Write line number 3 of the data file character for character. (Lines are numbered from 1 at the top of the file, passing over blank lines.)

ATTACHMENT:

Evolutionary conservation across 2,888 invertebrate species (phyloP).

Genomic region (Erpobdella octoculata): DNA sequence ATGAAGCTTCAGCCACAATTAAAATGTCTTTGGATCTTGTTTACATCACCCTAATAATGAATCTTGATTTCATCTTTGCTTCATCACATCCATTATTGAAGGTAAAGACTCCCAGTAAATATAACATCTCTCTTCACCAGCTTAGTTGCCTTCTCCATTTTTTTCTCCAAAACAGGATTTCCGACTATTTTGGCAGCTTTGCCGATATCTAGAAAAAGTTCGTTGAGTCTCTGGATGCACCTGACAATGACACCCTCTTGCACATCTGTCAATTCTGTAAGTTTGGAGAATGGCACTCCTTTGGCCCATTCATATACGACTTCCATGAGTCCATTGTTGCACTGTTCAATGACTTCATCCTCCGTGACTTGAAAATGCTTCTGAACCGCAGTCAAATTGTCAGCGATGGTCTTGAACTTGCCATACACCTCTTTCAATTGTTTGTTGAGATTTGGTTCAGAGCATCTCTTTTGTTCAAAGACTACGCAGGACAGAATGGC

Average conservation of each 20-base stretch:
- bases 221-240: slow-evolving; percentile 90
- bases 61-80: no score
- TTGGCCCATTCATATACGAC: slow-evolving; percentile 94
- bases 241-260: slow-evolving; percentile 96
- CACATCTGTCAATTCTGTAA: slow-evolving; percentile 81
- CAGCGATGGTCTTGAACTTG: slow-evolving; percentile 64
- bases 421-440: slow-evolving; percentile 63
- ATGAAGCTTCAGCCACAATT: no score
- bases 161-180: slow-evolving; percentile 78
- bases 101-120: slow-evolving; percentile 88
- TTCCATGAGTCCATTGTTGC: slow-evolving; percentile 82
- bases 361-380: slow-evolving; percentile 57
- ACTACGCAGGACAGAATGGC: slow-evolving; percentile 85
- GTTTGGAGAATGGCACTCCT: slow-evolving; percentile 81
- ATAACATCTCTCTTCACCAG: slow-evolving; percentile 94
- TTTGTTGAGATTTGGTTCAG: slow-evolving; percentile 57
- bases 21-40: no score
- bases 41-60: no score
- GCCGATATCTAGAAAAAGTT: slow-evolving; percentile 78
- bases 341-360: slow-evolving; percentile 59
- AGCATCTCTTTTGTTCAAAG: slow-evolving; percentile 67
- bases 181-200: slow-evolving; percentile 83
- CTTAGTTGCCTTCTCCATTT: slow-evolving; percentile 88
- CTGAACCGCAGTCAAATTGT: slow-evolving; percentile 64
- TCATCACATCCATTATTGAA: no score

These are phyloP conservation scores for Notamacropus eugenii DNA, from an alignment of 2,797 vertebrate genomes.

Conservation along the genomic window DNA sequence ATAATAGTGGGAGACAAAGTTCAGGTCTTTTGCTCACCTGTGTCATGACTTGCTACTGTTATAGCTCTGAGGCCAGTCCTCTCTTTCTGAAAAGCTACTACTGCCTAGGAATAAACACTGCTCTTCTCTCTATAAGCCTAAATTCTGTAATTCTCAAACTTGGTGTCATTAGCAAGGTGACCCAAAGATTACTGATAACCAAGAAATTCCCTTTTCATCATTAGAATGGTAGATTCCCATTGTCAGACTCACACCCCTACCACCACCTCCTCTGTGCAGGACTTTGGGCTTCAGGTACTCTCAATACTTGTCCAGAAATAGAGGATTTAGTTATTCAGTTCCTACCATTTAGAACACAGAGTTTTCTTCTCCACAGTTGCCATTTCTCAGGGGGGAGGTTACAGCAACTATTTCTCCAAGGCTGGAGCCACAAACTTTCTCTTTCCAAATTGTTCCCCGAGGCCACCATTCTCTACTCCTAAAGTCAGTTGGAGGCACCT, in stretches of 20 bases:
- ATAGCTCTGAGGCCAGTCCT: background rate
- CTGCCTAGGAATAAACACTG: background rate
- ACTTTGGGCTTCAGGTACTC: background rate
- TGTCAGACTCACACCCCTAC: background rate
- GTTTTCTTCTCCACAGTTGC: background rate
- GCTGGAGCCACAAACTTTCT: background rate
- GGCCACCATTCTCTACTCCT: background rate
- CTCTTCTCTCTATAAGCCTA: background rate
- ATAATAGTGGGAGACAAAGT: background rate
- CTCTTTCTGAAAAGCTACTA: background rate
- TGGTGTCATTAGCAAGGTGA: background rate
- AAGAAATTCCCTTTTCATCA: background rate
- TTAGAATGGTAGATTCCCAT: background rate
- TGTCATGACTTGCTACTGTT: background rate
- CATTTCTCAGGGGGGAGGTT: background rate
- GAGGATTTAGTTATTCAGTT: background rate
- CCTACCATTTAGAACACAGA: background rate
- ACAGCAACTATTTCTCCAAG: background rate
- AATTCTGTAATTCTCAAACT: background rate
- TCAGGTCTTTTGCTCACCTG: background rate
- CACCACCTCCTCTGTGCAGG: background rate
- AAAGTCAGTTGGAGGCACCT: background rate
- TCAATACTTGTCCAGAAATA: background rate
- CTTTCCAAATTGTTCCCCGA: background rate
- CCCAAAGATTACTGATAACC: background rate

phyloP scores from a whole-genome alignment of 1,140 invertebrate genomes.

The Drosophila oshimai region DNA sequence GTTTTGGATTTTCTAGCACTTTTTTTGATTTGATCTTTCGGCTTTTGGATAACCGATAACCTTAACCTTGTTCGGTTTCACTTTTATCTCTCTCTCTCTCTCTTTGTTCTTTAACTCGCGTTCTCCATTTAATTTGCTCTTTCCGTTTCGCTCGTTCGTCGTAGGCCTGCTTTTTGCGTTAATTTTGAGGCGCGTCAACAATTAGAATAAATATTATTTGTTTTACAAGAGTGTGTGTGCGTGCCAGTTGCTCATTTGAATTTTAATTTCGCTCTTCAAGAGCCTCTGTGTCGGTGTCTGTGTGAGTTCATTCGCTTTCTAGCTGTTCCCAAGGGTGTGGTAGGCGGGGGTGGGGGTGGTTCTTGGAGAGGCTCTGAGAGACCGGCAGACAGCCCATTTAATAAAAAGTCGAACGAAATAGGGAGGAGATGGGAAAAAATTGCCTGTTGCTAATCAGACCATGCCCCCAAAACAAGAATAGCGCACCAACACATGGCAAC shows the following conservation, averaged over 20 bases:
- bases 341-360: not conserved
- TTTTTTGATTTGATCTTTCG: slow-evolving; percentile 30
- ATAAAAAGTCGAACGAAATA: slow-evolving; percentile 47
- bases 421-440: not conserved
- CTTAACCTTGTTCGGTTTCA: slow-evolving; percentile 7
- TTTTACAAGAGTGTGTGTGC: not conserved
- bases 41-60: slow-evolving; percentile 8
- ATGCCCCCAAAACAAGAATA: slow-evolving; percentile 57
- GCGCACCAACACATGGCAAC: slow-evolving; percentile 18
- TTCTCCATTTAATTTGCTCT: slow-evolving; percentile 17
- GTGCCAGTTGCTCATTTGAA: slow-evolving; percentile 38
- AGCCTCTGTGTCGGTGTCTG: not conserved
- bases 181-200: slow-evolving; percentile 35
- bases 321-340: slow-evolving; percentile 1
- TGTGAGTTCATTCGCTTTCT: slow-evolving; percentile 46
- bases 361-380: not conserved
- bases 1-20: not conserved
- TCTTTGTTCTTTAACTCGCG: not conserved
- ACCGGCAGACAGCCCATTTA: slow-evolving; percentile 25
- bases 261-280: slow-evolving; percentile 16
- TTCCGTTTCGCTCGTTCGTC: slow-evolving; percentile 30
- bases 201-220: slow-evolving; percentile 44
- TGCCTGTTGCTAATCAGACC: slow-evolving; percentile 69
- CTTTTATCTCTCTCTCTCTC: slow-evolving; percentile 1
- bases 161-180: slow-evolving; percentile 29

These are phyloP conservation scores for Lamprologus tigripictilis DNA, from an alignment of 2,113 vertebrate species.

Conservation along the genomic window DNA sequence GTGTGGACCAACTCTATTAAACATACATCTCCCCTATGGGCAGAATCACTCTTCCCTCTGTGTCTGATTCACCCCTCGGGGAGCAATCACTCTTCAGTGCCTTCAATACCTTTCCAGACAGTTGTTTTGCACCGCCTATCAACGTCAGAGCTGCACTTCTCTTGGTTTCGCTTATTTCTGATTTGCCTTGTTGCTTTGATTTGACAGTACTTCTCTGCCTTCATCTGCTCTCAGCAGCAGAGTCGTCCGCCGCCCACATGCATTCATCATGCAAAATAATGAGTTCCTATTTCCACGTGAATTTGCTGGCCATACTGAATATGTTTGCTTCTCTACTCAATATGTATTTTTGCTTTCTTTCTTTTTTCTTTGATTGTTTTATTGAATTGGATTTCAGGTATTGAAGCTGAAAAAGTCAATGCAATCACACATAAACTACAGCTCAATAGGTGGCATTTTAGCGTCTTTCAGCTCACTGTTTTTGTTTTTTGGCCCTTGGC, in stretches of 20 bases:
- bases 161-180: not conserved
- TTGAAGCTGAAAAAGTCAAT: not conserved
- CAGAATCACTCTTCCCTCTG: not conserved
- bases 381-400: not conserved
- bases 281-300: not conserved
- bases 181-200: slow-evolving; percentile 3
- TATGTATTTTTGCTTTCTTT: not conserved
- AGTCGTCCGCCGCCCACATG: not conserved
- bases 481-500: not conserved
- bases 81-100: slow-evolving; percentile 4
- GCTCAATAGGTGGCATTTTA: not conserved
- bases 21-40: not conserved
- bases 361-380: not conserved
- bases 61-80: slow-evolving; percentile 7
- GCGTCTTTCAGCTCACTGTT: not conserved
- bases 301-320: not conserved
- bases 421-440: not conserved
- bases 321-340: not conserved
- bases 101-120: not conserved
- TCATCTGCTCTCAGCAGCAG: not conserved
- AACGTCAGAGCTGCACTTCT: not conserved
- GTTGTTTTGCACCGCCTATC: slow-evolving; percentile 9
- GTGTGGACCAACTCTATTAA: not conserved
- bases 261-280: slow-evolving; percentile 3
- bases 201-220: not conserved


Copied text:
Average conservation of each 20-base stretch: